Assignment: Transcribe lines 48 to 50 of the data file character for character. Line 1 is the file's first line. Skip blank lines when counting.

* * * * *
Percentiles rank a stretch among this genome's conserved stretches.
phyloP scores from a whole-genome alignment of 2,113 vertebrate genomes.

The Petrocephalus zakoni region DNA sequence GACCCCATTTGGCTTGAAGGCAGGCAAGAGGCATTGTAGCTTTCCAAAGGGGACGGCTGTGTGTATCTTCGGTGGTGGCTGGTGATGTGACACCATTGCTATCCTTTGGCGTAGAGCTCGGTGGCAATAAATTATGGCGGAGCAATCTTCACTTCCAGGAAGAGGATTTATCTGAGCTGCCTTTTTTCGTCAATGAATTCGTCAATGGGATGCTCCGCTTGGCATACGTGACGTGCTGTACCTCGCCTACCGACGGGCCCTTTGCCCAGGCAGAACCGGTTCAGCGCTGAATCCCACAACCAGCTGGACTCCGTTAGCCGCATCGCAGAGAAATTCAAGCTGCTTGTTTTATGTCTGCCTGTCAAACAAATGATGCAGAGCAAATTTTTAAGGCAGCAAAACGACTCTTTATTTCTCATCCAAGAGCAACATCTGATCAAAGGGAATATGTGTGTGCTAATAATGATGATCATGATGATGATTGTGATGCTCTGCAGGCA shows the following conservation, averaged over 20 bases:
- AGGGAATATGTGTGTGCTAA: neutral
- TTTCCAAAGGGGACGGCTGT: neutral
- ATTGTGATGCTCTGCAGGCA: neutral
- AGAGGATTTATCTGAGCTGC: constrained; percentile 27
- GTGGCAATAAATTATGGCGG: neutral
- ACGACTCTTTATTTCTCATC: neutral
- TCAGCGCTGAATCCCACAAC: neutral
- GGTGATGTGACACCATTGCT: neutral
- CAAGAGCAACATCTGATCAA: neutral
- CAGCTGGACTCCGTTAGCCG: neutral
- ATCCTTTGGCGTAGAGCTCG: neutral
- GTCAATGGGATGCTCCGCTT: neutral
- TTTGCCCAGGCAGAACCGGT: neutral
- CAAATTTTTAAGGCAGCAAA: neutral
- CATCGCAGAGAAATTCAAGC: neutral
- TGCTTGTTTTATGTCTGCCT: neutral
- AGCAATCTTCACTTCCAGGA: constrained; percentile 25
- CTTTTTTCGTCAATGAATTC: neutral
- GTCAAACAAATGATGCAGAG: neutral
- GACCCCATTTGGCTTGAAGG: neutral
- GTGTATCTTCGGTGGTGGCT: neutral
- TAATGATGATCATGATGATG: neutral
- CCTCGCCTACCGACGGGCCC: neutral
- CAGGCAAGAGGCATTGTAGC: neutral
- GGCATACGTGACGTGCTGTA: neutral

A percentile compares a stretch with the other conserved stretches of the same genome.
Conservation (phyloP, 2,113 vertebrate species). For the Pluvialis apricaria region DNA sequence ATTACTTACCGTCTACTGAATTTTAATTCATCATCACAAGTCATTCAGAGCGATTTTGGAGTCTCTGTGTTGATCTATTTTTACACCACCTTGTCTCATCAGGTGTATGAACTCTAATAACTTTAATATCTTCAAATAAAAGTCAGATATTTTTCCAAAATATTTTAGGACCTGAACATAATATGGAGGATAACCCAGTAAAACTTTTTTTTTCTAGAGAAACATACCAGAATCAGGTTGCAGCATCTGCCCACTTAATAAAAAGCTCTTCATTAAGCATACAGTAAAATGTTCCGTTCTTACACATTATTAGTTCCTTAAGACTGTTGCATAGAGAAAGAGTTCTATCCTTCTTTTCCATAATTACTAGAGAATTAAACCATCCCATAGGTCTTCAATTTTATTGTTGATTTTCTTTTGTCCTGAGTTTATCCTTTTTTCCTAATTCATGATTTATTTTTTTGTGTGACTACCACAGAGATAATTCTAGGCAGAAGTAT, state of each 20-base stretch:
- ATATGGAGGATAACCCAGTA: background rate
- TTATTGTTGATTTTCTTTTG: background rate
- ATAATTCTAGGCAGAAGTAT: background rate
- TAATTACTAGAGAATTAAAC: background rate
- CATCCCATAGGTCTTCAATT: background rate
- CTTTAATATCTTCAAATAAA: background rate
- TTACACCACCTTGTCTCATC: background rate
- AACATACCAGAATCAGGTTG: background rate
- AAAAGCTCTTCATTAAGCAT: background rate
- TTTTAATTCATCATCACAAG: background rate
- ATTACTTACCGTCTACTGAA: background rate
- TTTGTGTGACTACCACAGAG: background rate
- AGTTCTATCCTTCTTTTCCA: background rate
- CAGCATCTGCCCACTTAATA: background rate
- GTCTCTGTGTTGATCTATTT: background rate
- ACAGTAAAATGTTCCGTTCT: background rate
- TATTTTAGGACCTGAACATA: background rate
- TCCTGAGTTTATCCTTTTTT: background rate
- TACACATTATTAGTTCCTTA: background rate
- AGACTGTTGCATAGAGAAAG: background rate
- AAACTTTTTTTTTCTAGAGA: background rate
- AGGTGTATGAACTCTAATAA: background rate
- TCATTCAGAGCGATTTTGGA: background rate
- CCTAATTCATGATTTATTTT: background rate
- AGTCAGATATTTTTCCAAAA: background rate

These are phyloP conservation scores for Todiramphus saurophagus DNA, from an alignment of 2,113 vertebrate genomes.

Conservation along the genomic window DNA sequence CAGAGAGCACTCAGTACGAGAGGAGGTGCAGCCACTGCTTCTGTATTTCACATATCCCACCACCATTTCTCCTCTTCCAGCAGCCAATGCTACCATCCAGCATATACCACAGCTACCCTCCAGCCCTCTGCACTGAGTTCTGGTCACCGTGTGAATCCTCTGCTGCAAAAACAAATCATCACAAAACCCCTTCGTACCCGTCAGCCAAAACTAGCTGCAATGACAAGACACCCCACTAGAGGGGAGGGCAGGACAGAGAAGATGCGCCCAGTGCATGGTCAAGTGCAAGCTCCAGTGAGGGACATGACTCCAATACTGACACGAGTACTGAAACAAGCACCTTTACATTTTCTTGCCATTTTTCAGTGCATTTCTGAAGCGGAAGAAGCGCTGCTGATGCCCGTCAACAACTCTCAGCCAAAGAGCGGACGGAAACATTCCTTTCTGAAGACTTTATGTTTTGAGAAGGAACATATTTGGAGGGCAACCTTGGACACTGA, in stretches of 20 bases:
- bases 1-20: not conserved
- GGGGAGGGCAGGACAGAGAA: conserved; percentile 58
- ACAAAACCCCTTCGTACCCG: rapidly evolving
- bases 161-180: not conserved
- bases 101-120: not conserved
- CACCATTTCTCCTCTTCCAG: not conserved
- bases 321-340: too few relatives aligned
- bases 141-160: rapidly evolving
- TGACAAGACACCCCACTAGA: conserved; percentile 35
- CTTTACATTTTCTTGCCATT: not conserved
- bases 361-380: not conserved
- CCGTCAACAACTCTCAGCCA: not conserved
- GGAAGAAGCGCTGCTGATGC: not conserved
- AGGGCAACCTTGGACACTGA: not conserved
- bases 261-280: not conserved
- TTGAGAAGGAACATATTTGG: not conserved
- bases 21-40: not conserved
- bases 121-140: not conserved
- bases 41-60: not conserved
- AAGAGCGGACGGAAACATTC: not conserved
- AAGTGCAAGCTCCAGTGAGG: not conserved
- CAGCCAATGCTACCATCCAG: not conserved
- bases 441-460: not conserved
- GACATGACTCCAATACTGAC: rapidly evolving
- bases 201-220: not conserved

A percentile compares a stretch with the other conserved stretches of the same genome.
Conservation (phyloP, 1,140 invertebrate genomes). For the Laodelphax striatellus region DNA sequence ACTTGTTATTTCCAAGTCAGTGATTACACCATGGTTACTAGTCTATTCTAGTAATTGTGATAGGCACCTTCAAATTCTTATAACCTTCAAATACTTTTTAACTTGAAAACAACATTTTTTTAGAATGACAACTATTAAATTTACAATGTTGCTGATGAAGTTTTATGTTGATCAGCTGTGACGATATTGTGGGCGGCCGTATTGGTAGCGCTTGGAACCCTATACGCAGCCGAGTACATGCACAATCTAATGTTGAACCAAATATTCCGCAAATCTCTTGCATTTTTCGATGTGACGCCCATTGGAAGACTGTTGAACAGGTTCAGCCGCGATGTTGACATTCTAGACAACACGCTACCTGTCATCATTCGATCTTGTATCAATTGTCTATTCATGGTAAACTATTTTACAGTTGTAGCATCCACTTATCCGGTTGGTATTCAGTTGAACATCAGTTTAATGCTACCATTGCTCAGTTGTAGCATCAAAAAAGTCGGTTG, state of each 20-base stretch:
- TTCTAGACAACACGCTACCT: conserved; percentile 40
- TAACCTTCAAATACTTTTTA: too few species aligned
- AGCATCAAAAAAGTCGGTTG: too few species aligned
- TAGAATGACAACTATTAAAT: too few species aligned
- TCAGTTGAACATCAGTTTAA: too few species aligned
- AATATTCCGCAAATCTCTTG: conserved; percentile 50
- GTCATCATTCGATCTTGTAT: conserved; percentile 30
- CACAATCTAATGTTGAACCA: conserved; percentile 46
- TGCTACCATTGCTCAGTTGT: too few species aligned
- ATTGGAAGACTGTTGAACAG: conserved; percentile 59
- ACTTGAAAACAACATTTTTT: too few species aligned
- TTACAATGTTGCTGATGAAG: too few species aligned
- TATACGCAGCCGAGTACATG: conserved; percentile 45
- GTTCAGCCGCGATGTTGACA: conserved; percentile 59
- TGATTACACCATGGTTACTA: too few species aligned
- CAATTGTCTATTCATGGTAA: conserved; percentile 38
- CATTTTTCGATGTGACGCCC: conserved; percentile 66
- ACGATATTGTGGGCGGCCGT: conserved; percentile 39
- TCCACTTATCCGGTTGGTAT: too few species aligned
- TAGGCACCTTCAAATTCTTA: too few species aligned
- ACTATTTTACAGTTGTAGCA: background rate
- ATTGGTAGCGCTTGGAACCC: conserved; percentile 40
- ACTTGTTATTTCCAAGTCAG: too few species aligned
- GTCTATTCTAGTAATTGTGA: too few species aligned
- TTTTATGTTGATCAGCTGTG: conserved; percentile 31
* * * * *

- TCCTGAGTTTATCCTTTTTT: background rate
- TACACATTATTAGTTCCTTA: background rate
- AGACTGTTGCATAGAGAAAG: background rate